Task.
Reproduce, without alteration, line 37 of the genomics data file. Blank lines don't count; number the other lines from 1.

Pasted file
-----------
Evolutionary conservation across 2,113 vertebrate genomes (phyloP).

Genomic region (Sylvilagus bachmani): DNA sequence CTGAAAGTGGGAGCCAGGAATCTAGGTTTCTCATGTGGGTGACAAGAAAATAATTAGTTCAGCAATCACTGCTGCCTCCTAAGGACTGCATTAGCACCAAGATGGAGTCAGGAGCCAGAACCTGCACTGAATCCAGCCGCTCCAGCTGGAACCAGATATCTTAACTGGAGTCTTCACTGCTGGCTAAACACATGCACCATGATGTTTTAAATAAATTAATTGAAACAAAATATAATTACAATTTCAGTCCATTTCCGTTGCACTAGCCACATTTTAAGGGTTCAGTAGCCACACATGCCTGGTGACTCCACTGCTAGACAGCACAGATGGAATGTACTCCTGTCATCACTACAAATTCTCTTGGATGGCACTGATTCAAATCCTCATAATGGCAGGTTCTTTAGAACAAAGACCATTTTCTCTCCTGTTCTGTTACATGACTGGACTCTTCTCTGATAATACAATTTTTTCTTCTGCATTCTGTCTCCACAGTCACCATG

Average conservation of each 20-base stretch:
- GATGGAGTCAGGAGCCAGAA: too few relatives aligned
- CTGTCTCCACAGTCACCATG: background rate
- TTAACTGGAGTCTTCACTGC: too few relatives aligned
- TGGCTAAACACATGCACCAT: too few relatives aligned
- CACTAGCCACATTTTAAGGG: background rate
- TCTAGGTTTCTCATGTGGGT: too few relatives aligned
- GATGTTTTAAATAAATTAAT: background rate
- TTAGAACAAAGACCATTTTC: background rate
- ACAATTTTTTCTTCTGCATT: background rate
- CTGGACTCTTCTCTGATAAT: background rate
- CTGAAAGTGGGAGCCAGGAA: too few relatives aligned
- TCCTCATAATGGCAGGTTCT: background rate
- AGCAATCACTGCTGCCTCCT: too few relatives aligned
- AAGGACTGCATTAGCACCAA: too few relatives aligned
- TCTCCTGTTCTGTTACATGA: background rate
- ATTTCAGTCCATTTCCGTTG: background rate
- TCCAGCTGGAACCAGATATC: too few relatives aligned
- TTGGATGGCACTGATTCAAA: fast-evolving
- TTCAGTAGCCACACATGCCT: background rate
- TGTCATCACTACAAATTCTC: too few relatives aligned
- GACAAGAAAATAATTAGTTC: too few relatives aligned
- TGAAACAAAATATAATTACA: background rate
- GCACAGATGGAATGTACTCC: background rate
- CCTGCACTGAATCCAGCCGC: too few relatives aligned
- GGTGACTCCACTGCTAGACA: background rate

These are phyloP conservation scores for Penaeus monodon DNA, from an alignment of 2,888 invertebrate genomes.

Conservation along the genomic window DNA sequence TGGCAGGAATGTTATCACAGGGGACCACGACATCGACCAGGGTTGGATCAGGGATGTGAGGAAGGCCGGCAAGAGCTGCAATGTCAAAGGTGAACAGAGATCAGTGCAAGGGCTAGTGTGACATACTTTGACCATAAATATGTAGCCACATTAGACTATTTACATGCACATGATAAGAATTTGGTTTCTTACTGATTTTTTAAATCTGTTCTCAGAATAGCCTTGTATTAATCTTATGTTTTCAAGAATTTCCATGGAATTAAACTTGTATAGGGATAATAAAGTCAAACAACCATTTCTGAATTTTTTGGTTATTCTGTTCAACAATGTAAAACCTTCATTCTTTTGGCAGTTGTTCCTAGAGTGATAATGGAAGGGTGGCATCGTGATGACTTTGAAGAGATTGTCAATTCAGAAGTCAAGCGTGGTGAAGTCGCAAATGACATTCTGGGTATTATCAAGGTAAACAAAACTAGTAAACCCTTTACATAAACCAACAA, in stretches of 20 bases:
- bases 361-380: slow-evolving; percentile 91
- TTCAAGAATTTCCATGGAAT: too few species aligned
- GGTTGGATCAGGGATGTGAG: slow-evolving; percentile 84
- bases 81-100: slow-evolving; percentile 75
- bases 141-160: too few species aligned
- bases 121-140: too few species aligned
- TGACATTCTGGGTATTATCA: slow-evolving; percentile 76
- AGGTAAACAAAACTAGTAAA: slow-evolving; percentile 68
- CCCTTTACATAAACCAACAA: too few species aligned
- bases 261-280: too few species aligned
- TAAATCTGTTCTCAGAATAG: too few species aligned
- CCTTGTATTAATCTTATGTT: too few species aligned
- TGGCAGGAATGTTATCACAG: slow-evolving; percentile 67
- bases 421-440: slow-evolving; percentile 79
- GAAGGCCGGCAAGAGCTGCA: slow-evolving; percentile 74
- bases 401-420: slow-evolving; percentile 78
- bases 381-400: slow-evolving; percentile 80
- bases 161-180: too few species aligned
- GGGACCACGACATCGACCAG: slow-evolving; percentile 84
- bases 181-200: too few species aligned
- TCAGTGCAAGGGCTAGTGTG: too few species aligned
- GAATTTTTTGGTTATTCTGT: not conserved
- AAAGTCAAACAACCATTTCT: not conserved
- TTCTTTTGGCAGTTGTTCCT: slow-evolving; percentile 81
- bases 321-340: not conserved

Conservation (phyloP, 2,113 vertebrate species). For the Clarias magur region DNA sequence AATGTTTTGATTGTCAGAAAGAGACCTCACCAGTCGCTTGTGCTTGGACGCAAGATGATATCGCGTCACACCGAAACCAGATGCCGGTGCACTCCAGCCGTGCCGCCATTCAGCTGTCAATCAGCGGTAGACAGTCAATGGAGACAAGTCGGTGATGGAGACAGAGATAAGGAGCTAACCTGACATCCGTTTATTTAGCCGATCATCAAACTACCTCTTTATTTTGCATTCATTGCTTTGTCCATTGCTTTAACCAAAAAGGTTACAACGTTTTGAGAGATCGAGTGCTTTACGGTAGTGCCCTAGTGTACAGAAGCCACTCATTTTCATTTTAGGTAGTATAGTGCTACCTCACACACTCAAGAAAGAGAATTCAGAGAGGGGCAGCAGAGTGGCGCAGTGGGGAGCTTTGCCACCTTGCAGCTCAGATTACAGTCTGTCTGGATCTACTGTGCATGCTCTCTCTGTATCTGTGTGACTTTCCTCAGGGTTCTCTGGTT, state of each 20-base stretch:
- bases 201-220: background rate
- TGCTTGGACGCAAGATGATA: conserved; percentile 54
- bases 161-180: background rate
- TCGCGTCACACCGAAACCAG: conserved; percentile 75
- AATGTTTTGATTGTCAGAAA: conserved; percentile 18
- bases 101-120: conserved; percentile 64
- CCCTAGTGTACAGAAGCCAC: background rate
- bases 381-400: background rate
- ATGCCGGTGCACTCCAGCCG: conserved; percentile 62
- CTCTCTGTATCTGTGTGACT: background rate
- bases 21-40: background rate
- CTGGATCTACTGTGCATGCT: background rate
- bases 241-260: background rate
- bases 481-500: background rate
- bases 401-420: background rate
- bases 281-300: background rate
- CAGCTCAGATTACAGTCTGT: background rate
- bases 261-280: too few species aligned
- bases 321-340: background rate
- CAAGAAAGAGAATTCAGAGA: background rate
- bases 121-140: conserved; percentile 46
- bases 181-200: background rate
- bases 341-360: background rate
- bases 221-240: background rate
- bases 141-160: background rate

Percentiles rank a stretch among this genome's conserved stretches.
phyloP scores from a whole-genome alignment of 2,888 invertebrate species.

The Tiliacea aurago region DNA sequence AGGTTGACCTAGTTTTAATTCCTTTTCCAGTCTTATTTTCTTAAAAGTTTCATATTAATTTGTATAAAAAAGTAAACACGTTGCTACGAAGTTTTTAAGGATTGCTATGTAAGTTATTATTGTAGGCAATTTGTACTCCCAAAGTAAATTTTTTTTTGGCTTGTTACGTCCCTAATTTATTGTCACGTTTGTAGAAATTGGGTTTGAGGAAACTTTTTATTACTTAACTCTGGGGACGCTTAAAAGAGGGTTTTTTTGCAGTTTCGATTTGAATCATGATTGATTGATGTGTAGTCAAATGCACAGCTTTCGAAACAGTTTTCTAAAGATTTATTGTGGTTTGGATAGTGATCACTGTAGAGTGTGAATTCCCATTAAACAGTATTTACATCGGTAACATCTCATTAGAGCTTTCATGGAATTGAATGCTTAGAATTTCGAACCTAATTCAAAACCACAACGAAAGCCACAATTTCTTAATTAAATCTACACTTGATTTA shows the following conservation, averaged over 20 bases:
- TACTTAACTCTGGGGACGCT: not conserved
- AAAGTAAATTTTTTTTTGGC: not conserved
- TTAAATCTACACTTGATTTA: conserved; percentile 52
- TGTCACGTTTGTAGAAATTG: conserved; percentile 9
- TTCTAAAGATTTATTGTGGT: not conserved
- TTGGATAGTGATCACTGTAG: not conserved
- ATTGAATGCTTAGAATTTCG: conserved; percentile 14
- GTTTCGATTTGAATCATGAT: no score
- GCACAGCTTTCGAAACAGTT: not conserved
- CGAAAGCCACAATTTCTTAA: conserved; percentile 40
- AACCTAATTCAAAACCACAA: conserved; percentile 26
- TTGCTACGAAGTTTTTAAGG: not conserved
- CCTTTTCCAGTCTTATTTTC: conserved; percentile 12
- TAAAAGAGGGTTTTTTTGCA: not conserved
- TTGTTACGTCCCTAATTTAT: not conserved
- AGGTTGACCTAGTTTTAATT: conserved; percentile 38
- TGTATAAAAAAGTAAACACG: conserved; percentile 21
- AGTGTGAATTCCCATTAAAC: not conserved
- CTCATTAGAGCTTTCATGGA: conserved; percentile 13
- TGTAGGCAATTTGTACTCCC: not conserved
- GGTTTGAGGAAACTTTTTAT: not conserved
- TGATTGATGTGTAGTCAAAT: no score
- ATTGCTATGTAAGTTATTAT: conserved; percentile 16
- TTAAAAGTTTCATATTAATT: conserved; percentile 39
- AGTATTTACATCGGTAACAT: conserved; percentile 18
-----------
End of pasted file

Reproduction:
- TGACATTCTGGGTATTATCA: slow-evolving; percentile 76